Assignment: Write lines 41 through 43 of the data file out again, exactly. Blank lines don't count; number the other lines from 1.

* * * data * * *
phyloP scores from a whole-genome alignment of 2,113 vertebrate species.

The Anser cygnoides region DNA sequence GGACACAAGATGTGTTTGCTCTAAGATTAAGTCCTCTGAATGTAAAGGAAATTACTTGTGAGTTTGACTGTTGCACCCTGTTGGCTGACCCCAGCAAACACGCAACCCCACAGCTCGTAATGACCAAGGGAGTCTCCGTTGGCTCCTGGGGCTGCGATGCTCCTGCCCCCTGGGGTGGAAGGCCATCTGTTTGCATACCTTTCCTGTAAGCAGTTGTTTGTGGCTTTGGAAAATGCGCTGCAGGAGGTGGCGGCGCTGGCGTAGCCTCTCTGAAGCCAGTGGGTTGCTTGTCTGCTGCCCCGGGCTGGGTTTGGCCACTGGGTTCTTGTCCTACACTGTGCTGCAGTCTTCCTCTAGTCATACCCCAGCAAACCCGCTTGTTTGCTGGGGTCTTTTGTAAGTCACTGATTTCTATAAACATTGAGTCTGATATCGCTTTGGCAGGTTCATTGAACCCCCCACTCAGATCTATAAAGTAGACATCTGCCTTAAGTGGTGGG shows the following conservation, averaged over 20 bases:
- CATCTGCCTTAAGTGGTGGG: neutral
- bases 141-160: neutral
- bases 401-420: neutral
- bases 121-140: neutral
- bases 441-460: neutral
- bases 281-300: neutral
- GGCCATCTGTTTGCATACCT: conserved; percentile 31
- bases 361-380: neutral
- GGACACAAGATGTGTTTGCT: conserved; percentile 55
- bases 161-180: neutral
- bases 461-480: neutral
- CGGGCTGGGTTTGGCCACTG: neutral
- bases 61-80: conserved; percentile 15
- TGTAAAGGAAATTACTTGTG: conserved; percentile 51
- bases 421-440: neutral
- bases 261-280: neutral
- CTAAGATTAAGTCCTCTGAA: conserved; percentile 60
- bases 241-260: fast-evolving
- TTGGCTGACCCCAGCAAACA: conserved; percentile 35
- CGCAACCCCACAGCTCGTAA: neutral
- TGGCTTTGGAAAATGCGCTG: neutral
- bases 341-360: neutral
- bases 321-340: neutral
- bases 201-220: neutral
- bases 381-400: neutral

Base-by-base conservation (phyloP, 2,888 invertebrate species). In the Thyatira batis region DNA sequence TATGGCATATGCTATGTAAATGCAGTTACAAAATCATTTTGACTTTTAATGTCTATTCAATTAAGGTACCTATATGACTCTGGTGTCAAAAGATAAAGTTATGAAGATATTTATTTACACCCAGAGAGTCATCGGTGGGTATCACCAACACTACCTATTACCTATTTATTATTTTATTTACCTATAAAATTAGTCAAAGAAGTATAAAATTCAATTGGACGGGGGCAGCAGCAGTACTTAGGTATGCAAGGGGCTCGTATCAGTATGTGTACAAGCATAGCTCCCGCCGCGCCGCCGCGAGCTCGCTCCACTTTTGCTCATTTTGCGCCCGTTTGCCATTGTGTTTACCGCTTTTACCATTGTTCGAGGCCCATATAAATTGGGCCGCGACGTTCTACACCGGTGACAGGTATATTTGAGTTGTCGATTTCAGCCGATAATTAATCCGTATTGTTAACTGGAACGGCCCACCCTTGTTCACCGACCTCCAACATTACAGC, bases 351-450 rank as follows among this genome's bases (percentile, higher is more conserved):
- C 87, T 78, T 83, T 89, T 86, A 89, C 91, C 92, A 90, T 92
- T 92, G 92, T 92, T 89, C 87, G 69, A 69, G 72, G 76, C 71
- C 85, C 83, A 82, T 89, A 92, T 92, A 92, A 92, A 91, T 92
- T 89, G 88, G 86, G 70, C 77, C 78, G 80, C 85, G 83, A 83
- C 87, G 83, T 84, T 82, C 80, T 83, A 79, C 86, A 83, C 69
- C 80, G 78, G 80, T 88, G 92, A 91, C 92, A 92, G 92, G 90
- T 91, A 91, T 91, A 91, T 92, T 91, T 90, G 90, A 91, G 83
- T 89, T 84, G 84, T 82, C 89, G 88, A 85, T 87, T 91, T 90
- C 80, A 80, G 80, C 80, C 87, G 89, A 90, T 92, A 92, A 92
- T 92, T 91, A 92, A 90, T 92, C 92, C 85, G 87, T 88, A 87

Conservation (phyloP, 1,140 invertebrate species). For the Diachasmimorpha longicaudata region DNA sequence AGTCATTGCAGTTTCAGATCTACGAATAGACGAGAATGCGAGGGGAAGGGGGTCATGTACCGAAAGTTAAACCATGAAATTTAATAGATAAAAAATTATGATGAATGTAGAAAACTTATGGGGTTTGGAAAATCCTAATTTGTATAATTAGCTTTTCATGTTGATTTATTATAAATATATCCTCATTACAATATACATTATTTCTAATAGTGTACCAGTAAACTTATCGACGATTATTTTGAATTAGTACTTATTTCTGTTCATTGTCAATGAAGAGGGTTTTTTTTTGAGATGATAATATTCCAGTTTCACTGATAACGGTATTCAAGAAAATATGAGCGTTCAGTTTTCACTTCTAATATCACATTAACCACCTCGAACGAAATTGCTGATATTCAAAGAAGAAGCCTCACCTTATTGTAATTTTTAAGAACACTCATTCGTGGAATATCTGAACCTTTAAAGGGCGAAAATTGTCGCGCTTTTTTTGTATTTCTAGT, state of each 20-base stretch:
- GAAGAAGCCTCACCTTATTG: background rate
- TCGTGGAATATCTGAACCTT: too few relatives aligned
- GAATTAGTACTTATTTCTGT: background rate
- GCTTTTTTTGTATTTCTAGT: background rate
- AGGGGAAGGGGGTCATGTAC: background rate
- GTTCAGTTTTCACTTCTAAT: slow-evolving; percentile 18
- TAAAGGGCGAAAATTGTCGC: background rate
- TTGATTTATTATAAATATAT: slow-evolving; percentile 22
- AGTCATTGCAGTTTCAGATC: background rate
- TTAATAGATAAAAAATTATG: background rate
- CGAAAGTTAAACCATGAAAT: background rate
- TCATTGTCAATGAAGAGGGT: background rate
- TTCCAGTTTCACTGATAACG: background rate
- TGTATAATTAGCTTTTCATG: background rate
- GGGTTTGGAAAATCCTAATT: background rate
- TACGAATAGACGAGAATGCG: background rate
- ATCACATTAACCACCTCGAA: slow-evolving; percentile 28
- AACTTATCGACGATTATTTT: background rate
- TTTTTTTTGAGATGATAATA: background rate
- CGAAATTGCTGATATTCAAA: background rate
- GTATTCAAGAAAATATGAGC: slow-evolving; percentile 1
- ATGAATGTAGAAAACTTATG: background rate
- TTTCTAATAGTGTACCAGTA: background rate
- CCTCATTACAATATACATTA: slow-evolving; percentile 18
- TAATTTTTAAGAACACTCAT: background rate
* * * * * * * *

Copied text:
- TCGTGGAATATCTGAACCTT: too few relatives aligned
- GAATTAGTACTTATTTCTGT: background rate
- GCTTTTTTTGTATTTCTAGT: background rate